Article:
Thirty-seven percent (37%) of voters now believe the U.S. legal system worries too much about protecting individual rights when national security is at stake. But 21% say the legal system is too concerned about protecting national security. Thirty-three percent (33%) say the balance between the two is about right…

Only 28% of U.S. voters think the Obama administration should do any further investigating of how the Bush administration treated terrorism suspects.

Fifty-eight percent (58%) are opposed…

Close the New York Times and Save Newspapers

Mark Steyn on why the collapse of the New York Times might just save newspapers:

I was reading about the latest woes at Pinch Sulzberger’s New York Times. He’s been hurling sections overboard, and threatening to close The Boston Globe, but the bumpy descent keeps accelerating:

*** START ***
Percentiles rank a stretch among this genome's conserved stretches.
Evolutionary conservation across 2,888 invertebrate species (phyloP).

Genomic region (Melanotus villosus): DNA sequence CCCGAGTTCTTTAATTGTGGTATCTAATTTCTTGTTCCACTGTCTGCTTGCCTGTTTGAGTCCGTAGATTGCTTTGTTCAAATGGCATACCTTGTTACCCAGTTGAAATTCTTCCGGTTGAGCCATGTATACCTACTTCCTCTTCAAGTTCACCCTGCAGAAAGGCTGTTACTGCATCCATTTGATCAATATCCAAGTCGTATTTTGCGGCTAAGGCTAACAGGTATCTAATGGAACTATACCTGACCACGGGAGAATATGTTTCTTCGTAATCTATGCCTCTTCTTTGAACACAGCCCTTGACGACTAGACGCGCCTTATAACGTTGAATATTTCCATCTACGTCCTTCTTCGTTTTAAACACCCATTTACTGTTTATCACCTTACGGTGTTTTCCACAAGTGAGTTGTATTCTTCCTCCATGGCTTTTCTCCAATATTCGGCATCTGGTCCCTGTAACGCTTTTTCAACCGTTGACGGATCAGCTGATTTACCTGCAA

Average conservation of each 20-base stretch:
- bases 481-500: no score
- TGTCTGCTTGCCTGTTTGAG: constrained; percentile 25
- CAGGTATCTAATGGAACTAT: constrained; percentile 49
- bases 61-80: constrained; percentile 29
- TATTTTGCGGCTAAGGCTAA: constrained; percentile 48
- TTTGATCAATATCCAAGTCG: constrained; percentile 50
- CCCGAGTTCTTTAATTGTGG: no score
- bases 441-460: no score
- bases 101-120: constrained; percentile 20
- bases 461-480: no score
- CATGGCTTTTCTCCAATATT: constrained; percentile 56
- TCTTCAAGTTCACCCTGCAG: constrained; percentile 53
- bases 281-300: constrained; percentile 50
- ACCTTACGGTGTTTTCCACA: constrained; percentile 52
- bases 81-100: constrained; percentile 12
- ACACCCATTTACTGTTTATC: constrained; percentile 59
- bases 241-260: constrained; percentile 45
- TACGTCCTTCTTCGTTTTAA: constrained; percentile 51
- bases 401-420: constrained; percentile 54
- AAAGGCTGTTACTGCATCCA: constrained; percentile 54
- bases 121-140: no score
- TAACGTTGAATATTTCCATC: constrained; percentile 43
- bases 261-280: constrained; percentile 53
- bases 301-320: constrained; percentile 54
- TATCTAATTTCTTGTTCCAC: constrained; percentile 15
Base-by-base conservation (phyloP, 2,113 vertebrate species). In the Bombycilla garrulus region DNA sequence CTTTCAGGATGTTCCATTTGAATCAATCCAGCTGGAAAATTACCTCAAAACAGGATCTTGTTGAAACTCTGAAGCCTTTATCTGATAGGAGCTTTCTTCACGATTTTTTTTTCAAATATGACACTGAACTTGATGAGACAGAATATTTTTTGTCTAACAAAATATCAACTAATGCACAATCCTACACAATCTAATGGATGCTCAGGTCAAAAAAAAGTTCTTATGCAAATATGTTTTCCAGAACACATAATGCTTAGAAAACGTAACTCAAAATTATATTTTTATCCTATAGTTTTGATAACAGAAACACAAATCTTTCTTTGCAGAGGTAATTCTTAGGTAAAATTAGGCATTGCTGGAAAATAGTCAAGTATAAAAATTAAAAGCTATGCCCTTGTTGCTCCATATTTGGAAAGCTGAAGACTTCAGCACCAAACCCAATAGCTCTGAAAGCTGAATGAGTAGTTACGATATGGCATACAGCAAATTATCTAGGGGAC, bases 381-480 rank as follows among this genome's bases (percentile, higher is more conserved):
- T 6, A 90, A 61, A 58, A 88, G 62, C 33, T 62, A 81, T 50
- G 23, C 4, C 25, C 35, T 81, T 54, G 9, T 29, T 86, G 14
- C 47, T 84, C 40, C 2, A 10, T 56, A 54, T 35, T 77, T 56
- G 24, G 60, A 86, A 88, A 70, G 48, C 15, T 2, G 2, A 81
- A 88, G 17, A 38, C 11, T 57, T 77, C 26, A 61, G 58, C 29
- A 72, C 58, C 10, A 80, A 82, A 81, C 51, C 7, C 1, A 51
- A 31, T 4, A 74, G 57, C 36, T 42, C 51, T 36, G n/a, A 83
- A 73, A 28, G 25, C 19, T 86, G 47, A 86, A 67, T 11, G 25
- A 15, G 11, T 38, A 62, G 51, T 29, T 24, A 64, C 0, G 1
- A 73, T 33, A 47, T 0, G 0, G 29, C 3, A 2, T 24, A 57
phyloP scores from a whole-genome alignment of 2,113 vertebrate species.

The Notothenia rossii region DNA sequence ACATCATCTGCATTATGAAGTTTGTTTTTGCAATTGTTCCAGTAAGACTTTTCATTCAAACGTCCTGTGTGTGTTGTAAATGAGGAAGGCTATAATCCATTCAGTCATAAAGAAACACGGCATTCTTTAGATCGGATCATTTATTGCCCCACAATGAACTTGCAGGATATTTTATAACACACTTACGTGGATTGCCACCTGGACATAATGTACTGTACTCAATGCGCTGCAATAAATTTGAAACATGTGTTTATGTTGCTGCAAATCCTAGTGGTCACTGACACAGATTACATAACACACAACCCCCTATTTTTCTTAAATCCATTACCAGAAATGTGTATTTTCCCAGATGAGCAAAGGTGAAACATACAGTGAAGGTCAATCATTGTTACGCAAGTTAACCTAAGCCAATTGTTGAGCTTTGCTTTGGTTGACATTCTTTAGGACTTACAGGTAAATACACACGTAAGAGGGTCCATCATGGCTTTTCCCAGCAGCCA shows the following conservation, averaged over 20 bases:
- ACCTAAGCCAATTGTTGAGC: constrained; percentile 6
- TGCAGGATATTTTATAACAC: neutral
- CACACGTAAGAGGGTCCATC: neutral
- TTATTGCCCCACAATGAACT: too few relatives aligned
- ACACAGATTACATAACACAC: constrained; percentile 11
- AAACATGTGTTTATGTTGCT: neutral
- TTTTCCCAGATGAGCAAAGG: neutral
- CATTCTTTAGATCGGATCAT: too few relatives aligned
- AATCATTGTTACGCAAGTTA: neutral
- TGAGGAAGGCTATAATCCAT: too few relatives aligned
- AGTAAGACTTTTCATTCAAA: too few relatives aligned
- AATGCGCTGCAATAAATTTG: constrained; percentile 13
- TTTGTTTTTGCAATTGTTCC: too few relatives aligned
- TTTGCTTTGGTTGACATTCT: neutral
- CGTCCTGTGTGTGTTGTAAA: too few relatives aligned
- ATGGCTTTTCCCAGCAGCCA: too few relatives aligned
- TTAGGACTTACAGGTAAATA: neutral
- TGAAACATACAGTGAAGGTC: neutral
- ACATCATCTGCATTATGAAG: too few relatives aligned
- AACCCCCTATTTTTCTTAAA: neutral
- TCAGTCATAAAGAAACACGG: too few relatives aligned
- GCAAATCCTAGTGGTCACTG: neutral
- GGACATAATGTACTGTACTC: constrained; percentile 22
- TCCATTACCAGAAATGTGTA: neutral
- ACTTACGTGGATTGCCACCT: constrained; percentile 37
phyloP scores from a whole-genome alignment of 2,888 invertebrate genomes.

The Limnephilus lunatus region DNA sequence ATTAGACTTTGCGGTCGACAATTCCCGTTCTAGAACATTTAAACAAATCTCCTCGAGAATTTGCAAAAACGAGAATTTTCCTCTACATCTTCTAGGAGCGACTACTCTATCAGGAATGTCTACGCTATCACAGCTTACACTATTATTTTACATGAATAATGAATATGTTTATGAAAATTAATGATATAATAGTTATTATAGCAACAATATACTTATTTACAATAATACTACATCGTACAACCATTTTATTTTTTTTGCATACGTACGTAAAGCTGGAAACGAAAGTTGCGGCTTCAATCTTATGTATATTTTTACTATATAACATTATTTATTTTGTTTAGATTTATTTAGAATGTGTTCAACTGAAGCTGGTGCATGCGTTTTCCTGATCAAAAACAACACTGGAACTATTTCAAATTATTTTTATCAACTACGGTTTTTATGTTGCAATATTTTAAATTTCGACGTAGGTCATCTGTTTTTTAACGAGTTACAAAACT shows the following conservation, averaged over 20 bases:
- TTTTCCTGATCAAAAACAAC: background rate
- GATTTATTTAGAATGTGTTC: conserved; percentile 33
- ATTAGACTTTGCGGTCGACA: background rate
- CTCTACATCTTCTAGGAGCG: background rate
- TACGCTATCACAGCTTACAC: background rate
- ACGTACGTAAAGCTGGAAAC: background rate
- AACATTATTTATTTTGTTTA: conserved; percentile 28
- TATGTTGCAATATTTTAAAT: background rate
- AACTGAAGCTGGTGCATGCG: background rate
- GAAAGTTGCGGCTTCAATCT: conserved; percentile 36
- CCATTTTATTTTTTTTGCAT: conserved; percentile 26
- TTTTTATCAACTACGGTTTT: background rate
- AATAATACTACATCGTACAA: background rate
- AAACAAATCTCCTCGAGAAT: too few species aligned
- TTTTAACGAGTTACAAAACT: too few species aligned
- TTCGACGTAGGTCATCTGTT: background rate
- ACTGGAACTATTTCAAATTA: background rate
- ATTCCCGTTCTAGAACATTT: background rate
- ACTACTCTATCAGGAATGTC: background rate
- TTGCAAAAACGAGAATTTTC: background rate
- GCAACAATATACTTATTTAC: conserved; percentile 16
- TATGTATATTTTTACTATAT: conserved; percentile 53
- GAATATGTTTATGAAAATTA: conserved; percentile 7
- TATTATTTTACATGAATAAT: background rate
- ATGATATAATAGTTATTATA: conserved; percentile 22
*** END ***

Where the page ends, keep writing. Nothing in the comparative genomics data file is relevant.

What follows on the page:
“New York Times Co. fell the most in almost 22 years in U.S. trading after reporting a 27 percent drop in first-quarter advertising revenue and saying that the rate of decline won’t slow until at least the second half.

“The net loss expanded to $74.5 million, or 52 cents a share, from $335,000 a year earlier, the newspaper publisher said today in a statement. Sales fell 19 percent to $609 million…”